SOURCE: ACA News
By Caitlin Lukacs
Technological progress is not reserved for cell phones and iPads. Advanced imaging modalities, such as magnetic resonance imaging (MRI), have benefited from recent advances as well. In fact, MRI has become the gold standard of advanced imaging for the spine and extremity joints. “It’s hard to do anything in medicine without imaging,” says Norman Kettner, DC, DACBR, professor of clinical science and chairman of the Department of Radiology at Logan College of Chiropractic. “In fact, in a survey of the top 25 internists in the United States, MRI and CT scans were rated No. 1 as the most important development in medical science in the previous century.
What Is MRI?
Gary Longmuir, DC, DACBR, clinical radiologist and president of the ACA Council on Diagnostic Imaging, explains that MRIs create images of the internal structures of the body based on the energy released from hydrogen protons. Because the body is largely made up of water and each water molecule contains two hydrogen protons, when a person enters the magnetic field created by the MRI scanner, the magnetic charges of the protons change and align with the direction of the scanner’s field. When the field is then turned off, the protons return to their original energy state, releasing the energy difference as photons that are detected by the scanner as a “signal” similar to a radio wave. The protons of distinct tissues return to their original energy states at different rates, and this difference is detected by the MRI scanner.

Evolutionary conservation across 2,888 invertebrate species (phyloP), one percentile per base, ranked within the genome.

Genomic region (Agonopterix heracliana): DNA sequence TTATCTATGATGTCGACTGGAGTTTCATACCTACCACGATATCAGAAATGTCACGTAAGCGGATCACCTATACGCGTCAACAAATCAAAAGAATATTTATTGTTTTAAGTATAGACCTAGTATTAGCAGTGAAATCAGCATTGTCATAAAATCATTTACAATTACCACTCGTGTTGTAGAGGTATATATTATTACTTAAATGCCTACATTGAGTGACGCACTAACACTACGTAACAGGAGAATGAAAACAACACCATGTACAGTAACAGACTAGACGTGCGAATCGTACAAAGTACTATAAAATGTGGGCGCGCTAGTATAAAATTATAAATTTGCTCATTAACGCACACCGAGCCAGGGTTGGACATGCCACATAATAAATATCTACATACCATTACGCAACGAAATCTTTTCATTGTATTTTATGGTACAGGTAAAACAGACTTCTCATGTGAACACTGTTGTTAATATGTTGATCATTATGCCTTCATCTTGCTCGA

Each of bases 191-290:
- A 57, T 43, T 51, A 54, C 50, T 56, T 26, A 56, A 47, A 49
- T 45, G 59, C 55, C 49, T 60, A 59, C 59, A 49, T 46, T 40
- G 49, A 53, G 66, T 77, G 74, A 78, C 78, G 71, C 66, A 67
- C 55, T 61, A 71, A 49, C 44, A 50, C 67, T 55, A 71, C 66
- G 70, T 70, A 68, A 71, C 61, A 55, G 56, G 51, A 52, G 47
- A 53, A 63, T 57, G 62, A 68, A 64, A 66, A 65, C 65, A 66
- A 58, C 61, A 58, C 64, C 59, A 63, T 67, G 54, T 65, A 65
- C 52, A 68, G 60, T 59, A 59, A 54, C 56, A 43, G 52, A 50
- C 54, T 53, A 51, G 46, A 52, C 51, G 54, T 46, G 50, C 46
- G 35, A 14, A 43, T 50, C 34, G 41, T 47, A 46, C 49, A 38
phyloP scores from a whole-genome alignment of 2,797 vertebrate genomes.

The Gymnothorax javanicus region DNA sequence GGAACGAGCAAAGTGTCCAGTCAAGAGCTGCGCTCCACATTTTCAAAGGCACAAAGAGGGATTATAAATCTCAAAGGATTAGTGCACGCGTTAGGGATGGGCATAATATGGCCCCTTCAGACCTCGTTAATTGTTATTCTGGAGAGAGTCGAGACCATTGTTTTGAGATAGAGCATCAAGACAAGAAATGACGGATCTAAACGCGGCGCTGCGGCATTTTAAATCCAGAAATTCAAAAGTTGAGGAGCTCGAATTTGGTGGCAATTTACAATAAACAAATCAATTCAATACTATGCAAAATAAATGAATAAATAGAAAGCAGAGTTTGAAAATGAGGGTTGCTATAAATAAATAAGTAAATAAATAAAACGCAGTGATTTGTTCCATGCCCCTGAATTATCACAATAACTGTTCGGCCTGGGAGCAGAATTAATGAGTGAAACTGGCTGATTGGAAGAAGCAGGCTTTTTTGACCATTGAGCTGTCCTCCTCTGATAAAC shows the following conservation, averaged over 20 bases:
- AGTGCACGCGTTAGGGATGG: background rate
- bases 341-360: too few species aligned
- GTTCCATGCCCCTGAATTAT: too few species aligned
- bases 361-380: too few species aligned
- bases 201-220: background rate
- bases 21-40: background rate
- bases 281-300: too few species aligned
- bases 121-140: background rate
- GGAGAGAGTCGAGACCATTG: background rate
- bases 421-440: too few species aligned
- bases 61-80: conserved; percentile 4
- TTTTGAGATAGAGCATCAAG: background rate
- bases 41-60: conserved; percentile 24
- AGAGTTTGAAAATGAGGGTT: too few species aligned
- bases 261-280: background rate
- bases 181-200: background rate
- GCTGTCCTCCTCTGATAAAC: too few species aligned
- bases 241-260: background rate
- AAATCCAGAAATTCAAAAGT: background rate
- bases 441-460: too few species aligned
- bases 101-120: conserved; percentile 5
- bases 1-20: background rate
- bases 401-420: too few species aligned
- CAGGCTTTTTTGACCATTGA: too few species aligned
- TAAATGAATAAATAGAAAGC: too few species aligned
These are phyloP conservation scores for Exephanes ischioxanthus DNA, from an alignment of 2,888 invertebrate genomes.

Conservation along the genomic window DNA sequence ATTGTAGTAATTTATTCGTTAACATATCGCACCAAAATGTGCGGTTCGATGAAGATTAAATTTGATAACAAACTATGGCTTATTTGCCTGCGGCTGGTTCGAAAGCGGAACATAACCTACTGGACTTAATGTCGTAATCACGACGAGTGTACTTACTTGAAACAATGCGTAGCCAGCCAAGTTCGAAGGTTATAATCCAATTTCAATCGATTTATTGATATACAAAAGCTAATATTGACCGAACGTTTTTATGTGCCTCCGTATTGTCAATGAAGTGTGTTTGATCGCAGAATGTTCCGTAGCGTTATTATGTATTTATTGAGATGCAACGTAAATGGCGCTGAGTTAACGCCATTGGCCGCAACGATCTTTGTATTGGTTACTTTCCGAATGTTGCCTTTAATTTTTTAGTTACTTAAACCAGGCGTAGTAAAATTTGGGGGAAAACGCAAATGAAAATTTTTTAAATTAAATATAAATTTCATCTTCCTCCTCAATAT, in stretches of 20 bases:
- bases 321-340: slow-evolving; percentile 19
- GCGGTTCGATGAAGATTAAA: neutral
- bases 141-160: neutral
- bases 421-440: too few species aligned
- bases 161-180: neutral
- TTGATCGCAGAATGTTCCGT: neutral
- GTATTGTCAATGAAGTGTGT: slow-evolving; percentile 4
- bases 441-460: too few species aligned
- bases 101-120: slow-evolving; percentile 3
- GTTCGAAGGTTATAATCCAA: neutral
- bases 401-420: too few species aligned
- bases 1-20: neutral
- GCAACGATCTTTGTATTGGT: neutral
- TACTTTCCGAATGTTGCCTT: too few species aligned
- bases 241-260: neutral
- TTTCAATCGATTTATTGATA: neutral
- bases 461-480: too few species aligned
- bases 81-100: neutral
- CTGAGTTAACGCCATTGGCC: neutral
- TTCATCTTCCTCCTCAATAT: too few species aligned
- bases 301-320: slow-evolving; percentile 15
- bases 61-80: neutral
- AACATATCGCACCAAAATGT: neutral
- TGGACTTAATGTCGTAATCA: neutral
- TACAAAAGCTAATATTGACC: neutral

DCs and MRI (more…)